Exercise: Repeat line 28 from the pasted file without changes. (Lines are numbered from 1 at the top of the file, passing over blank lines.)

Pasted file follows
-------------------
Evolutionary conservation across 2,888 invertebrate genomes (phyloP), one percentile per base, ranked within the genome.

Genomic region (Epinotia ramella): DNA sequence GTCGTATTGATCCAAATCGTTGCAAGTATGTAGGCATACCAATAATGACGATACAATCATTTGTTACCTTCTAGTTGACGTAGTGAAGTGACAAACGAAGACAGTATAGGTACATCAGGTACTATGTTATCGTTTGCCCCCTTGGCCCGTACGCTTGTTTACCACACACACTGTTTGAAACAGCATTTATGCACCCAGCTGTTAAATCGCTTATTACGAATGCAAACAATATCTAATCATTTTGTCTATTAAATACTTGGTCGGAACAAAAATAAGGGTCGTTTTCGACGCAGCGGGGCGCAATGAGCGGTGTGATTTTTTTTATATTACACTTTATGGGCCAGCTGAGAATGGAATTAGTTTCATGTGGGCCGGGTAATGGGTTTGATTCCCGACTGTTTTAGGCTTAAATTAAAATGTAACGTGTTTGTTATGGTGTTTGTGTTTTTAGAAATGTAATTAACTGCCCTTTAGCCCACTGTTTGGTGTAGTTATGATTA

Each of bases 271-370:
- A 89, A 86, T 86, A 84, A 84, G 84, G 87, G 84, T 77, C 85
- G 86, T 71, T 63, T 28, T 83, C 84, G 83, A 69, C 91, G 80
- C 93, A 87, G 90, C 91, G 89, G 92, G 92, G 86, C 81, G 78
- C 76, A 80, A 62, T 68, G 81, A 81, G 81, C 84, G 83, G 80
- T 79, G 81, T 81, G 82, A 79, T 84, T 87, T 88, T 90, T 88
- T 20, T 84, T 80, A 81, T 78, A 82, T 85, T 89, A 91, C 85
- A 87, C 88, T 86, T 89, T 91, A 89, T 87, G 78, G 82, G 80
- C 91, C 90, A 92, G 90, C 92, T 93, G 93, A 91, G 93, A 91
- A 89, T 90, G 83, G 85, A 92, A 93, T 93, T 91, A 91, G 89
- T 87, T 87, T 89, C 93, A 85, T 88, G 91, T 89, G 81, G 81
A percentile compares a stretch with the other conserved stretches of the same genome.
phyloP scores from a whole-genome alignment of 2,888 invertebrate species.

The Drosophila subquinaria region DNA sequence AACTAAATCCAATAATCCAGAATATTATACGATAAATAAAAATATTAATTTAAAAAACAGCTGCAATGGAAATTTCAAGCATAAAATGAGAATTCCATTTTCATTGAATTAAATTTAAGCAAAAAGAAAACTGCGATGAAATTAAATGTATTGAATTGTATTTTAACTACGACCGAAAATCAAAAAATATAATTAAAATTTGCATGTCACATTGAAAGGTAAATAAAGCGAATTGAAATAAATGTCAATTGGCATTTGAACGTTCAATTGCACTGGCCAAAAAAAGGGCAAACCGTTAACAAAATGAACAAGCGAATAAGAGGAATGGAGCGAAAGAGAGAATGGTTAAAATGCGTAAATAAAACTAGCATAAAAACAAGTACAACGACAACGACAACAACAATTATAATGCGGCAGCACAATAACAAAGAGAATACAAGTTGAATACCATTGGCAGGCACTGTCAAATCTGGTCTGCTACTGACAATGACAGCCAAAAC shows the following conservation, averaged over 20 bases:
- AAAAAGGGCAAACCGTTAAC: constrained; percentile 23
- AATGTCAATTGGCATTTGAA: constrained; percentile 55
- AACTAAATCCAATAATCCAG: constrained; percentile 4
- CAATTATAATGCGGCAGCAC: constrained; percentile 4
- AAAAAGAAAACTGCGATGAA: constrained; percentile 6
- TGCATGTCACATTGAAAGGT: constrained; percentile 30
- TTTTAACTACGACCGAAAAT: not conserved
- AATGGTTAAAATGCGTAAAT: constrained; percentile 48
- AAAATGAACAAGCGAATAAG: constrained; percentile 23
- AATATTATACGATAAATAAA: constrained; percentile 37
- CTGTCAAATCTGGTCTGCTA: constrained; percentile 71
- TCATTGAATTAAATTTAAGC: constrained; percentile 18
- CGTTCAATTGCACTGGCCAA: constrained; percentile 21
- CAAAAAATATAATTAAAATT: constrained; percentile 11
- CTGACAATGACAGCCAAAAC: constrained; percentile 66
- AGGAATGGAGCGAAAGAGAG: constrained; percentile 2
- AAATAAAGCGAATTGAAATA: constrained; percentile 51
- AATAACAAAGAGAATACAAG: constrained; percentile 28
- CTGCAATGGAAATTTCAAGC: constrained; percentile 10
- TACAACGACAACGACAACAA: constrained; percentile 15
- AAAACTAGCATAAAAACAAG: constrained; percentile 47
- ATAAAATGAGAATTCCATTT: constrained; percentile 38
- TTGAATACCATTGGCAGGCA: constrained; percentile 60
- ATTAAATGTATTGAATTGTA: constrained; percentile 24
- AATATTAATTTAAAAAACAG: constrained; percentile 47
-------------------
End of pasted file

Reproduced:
- TCATTGAATTAAATTTAAGC: constrained; percentile 18